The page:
If you need to divorce, we strongly recommend divorce mediation. This process gets you and your spouse sitting down to work through as much as you can together and out of court. The goal is to make your divorce less adversarial and help you reach a settlement that benefits you both.
Like any other process, though, divorce mediation works best when you prepare. Put in the work ahead of time, and you usually get better results. Think of mediation as one good tool available. When you combine it with preparation and a collaborative process, you can usually find a good path forward.
1. Find the Right Attorney
First, you need good representation. Some divorce attorneys look to fight first, thinking that gets better results. Others plan to be adversarial based on their own experience. These may be good attorneys, but not necessarily right for your family.
If you want to find a peaceful resolution and move on, look for an attorney focused on a collaborative approach. Divorce mediation should not just be a step toward the battlefield. The more your attorney is willing to work toward mutually beneficial outcomes, the more opportunity you have to avoid new scars from the process.
2. Find Points of Agreement
You and your spouse probably will not agree on everything. If you did, you likely would not need a divorce now. Still, you can find areas where you do agree. This may include how to handle your children, some of your assets, or many other areas.
Identify as many of these areas as you can before you start. This helps you avoid wasting a lot of time on issues you already have agreements. In addition, it puts you in a mindset of collaboration. Prepare to agree, and you can build momentum toward a smoother process.
3. Collect Your Financial Information
Before you can reach a settlement, you need to know what you have. Beyond that, you must be ready to disclose assets. Gather all of your account information, lists of assets, and anything else that outlines what you need to share. Otherwise, the divorce mediation process can slow down quickly, which often leads to frustration and even anger.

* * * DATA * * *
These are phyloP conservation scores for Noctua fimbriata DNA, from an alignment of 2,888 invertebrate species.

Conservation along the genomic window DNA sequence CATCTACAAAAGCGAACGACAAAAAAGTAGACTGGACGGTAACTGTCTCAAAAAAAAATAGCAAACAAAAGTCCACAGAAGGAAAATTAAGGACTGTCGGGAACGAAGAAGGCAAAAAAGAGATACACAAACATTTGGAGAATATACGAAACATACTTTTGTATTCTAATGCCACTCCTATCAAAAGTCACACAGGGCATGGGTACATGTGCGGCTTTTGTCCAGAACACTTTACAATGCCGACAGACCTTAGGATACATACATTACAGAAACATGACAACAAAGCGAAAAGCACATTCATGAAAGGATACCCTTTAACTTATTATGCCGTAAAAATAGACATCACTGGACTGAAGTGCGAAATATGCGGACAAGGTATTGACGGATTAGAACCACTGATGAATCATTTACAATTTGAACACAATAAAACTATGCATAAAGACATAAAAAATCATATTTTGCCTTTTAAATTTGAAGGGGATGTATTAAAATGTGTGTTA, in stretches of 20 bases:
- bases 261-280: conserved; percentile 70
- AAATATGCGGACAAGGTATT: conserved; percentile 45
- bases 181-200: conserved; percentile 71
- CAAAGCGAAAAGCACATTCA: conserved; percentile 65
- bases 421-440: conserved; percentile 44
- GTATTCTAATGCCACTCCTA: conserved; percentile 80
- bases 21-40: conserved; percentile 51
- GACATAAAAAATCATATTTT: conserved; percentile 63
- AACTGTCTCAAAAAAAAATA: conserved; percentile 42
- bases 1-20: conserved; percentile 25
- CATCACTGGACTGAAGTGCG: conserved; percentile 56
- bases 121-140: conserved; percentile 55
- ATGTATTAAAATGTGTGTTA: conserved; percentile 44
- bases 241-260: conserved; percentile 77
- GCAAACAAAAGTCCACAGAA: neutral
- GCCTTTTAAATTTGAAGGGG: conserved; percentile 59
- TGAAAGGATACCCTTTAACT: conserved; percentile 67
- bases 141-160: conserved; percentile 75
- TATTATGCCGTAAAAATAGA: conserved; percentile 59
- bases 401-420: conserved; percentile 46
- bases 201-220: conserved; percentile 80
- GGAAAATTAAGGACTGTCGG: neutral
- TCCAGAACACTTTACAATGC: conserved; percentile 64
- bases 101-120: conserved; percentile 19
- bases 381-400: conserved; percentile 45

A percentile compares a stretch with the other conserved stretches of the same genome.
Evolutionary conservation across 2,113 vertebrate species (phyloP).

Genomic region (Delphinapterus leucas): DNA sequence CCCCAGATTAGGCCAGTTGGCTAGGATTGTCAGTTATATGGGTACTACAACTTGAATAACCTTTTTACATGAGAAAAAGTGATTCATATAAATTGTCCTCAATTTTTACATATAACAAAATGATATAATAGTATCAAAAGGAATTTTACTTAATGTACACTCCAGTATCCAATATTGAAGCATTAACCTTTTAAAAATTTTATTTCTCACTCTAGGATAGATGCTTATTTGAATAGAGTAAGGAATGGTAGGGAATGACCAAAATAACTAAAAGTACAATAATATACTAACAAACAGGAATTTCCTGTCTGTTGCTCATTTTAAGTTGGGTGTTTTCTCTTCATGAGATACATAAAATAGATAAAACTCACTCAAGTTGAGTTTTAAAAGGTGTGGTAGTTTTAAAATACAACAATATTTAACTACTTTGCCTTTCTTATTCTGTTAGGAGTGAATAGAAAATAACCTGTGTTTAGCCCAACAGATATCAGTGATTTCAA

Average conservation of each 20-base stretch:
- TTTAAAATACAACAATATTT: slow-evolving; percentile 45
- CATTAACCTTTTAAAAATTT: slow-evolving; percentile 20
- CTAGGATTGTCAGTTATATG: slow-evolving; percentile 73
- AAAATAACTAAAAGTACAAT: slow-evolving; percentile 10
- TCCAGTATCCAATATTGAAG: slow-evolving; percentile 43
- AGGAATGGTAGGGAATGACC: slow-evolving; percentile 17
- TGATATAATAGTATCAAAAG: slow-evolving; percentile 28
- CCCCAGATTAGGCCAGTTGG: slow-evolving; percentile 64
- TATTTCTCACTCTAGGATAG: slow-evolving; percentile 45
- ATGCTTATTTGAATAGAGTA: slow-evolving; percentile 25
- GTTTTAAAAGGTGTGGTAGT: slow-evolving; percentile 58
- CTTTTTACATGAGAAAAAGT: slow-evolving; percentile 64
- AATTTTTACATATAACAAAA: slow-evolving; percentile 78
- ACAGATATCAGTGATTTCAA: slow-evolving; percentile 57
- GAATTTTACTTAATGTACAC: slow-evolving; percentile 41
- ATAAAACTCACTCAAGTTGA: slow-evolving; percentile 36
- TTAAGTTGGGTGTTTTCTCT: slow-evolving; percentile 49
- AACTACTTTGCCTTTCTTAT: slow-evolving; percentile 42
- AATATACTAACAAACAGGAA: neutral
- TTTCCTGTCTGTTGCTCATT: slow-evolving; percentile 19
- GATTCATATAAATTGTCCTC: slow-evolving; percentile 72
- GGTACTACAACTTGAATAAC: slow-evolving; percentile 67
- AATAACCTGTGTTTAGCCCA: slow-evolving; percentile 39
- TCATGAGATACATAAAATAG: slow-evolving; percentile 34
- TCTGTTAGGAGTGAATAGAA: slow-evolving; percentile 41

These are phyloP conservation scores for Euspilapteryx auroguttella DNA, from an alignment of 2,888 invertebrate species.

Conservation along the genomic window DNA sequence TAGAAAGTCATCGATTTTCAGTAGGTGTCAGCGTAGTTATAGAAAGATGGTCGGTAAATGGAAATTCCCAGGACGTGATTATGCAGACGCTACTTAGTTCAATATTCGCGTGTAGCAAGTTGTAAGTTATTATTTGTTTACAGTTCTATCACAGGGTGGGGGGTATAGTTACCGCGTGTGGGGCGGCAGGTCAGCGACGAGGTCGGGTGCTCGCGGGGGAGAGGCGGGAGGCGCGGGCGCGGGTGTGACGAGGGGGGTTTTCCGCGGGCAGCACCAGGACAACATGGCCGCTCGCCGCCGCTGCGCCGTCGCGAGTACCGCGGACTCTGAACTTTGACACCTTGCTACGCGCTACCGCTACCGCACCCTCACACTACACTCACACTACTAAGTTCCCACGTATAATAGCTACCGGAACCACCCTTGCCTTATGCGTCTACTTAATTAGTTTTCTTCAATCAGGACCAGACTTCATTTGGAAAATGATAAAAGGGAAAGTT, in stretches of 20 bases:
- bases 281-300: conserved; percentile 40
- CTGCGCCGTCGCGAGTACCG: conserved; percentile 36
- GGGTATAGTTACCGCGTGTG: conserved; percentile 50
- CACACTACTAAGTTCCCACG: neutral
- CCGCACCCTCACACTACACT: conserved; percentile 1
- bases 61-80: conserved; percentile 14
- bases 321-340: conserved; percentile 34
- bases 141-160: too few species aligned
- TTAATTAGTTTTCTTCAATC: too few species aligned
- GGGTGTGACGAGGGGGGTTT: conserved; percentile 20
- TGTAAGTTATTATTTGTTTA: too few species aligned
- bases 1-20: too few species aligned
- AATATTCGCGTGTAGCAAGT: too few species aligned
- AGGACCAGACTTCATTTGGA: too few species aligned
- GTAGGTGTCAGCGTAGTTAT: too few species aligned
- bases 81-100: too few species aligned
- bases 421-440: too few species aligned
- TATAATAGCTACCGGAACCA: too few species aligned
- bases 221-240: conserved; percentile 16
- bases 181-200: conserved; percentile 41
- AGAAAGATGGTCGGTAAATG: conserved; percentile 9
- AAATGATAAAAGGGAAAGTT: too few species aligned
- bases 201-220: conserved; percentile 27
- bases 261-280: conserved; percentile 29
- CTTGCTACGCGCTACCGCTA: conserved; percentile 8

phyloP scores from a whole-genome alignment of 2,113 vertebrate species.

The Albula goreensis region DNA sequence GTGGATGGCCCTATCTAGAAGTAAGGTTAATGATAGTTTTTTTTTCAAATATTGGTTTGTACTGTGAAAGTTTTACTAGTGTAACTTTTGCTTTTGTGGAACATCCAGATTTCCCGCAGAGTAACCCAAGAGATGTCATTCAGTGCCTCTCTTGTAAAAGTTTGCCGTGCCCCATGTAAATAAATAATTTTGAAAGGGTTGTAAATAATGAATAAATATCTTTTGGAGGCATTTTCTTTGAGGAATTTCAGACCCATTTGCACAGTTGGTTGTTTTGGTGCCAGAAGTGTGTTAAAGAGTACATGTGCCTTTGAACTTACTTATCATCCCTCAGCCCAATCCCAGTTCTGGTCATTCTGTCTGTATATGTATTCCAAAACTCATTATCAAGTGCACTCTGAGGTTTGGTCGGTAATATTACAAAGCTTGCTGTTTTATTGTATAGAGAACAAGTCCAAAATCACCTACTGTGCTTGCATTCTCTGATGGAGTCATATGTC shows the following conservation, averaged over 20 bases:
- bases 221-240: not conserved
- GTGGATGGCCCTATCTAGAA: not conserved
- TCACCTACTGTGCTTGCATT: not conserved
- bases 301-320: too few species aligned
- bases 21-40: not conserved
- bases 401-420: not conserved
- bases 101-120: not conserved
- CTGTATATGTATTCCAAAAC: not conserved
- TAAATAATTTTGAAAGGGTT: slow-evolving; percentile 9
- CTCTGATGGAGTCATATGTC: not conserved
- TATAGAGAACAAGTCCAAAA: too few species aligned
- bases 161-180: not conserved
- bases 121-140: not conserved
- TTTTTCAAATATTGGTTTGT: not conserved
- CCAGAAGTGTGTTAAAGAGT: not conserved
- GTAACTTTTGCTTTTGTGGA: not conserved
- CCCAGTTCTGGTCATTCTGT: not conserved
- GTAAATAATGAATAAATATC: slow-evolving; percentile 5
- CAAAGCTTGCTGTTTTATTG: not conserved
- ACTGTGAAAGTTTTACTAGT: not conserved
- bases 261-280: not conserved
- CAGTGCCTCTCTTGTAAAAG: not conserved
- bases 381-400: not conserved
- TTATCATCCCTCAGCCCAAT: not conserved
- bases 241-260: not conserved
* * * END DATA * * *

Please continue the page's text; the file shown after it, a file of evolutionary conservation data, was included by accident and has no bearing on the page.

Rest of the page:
Openness is the key to success here. Your ultimate settlement will take into account all of your shared assets. If you fail to disclose, you breed distrust and risk invalidating any agreement you reach. Disclose everything and be fair to both your spouse and the process.
4. Be Ready to Collaborate
Many couples divorce in part because they struggle to work together. If it was hard during the marriage, it can be more so in divorce mediation. You need to find ways to work together and trust the process, if you don’t fully trust each other, for the process to work.
Some of this is your attitude. You want a fair result, and honesty is critical to that. Further, you need to go in looking for agreement. Combining divorce mediation with the collaborative process can go a long way to help you get there.
5. Talk to Your Kids
Mutual honesty will help with the divorce mediation itself. In the process, though, do not neglect your children. If you try to keep them in the dark, you may damage relationships for a long time to come.
Finding ways to talk to the kids can be difficult. Focus on giving them the time and openness they need to understand what is happening and why. They are a part of your family, and they need to know you both love them–and will continue to do so.
Divorce mediation can do wonders for helping you find an amicable agreement that is fair and ensures you will both be okay. Unless you are open and trust the process, you can struggle to get there. Prepare yourself for what lies ahead. If you are ready to discuss how mediation and collaborative divorce can help, contact Ogborne Law today.
Engaging with an attorney to protect your family is never an easy step. Whether you need to protect your family from the unthinkable or restructure your family through collaborative divorce, we’re here to help. When you’re ready to schedule a consultation with Michelle Ogborne, please visit the scheduling page to get started.